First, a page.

The ToB, presented by Field Notes, is here!

It's the 2023 Tournament of Books, presented by Field Notes! And it's finals week! Dig in!

New Finds

Pants on Fire

Audiences should note the racially charged tale at the heart of Oscar Bennett's new novel.

Book Cover Growing up in Chicago in the '50s and '60s, I was not aware of this sprawling prairie city's commitment to racial segregation until Martin Luther King came to the city and led marches for fair (desegregated) housing in Caucasian neighborhoods. For such temerity, the good doctor was stoned by white homeowners and others. This was the '60s, and the so-called civil rights movement had gathered enough momentum--with sufficient velocity--to send protesters to the recalcitrant South (Freedom Riders, lunch counter sit-ins, the Selma marches, the K.K.K. killing of Viola Liuzzo, and on and on).

In the intervening years, the notion that racial antipathy has dissipated in this country--thus somehow culminating in the election of a black man to the presidency--is a reminder of the almost laughable disconnect in thinking about race in America. (Don't even get me started on antisemitism.) Oscar Bennett's (The Colored Garden) second novel, The Lie (Algonquin), is a good example of a decent and worthwhile book being overlooked mostly because it is just that: not flashy or extraordinary or big or bold. And perhaps that it's a story that has to do with the tragedy that befalls a black family has something to do with its indifferent reception.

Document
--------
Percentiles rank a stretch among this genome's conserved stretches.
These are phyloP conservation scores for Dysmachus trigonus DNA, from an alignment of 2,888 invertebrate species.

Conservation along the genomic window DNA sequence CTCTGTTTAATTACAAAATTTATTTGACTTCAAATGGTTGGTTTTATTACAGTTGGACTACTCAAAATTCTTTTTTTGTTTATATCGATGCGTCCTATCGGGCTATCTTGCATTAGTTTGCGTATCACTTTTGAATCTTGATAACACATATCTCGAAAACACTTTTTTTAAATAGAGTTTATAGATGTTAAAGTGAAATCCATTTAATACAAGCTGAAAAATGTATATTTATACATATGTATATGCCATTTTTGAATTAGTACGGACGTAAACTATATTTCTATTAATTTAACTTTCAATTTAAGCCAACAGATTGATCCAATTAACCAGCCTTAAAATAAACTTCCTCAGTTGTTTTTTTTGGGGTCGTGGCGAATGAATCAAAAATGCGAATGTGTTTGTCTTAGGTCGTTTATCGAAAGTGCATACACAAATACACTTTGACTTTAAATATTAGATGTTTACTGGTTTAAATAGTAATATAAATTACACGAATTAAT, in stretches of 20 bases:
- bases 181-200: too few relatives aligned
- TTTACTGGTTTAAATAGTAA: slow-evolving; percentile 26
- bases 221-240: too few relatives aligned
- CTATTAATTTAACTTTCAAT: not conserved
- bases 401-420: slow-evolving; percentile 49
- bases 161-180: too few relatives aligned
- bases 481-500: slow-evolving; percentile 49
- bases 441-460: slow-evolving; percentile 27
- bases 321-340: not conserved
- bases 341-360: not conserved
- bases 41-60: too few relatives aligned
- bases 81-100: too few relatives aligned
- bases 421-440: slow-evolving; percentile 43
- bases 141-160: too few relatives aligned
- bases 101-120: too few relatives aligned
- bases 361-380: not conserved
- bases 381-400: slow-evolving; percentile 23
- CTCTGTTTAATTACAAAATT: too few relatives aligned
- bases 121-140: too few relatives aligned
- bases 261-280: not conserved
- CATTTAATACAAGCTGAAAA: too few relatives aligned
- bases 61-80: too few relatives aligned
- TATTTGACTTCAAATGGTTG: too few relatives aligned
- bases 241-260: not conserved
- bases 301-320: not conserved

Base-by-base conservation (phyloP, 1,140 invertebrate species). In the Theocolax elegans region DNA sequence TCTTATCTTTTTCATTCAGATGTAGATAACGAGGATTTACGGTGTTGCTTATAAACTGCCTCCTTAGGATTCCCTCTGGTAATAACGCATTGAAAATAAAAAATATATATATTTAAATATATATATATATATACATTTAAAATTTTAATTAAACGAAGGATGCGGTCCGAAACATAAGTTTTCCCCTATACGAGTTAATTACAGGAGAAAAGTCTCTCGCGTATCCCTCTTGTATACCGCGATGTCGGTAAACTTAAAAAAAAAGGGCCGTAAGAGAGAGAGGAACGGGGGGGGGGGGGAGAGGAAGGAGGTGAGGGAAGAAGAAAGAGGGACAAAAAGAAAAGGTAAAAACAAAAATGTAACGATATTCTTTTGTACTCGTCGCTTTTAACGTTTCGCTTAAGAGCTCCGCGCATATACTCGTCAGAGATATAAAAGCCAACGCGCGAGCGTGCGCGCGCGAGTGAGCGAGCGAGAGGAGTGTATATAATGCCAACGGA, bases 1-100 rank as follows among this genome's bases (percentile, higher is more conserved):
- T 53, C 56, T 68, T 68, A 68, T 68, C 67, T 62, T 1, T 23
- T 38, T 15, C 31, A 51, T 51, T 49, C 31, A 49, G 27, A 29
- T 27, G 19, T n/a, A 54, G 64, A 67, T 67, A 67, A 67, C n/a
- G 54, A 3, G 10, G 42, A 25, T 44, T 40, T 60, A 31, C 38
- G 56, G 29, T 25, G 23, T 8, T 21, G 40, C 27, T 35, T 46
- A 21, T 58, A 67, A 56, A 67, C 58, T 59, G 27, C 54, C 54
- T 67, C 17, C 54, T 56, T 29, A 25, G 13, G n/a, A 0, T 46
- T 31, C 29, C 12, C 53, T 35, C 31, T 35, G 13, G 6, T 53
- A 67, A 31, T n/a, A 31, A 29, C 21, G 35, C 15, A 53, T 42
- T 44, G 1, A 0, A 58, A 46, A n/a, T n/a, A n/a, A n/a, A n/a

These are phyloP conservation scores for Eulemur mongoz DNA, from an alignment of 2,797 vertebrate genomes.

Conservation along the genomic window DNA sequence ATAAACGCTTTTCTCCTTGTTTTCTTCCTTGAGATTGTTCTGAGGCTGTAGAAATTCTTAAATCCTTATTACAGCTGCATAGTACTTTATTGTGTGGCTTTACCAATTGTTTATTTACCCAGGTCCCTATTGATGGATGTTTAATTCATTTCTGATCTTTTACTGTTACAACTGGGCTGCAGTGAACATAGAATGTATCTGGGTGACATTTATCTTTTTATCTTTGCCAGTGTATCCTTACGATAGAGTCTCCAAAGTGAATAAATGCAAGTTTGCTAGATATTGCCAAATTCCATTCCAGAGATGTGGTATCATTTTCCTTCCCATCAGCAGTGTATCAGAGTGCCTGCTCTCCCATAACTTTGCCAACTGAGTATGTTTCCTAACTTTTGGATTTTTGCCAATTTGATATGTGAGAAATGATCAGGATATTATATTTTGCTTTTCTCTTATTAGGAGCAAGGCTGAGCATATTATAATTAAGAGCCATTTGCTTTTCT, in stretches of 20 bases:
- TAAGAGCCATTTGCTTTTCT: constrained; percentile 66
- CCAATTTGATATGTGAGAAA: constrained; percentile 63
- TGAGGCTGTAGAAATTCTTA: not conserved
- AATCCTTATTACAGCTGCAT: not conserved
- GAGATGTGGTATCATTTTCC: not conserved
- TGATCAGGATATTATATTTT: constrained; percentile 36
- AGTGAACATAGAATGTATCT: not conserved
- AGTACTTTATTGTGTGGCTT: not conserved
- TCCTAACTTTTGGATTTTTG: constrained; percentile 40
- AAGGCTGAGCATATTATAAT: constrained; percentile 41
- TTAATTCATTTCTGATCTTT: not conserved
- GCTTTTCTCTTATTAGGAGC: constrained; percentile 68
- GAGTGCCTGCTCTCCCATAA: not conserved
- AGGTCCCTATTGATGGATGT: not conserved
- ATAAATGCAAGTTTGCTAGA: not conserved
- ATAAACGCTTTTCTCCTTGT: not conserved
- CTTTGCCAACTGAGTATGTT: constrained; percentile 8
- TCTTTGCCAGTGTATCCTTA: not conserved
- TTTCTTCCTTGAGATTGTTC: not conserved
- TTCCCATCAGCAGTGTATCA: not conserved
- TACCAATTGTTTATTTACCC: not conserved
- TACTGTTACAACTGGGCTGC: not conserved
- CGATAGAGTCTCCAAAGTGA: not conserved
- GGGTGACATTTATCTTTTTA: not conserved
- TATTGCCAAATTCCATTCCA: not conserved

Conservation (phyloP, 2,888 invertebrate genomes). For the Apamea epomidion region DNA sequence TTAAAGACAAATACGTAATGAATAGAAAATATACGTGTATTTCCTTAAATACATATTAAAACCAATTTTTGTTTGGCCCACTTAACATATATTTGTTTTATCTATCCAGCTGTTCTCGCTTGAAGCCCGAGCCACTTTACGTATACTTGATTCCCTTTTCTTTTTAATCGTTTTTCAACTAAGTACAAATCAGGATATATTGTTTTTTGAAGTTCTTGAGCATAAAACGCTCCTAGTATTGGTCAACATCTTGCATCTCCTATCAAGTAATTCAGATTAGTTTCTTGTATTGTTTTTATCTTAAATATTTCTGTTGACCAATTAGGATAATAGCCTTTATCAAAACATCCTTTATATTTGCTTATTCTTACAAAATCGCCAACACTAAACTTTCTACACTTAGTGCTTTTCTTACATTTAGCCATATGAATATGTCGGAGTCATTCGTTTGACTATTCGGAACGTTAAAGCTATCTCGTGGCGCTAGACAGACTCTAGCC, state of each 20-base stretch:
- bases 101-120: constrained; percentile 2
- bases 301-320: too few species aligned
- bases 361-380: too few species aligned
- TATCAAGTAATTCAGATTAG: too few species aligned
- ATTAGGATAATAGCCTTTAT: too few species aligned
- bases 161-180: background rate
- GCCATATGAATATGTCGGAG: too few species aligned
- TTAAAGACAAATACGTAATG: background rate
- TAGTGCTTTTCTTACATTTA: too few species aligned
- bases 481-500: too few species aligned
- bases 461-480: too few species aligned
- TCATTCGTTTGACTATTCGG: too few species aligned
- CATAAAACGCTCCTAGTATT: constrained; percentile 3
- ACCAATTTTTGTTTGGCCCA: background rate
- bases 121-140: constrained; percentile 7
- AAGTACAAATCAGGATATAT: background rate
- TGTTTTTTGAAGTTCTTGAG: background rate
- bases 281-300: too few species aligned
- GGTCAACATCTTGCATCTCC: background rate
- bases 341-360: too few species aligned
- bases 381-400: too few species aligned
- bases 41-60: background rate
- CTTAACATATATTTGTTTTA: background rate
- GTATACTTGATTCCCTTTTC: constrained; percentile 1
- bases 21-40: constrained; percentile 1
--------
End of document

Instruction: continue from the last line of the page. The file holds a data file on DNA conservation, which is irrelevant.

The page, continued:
Set in Evansville, Ind., in the mid-'70s, Terrell Matheus is the only witness to his brother's fatal shooting on the front porch of their house. He lies about the circumstances of that death, blaming it on a group of white boys. Havoc, of course, follows as what appears to be a racial murder roils an already short-fused black community. As facts turn out not to be as they have been reported, the story reverts to an interior study of the surviving brother and his frayed relations with his family and his community--which Bennett writes convincingly and sensitively.

I am not sure how I came to this fine piece of storytelling. I am quite glad I did.
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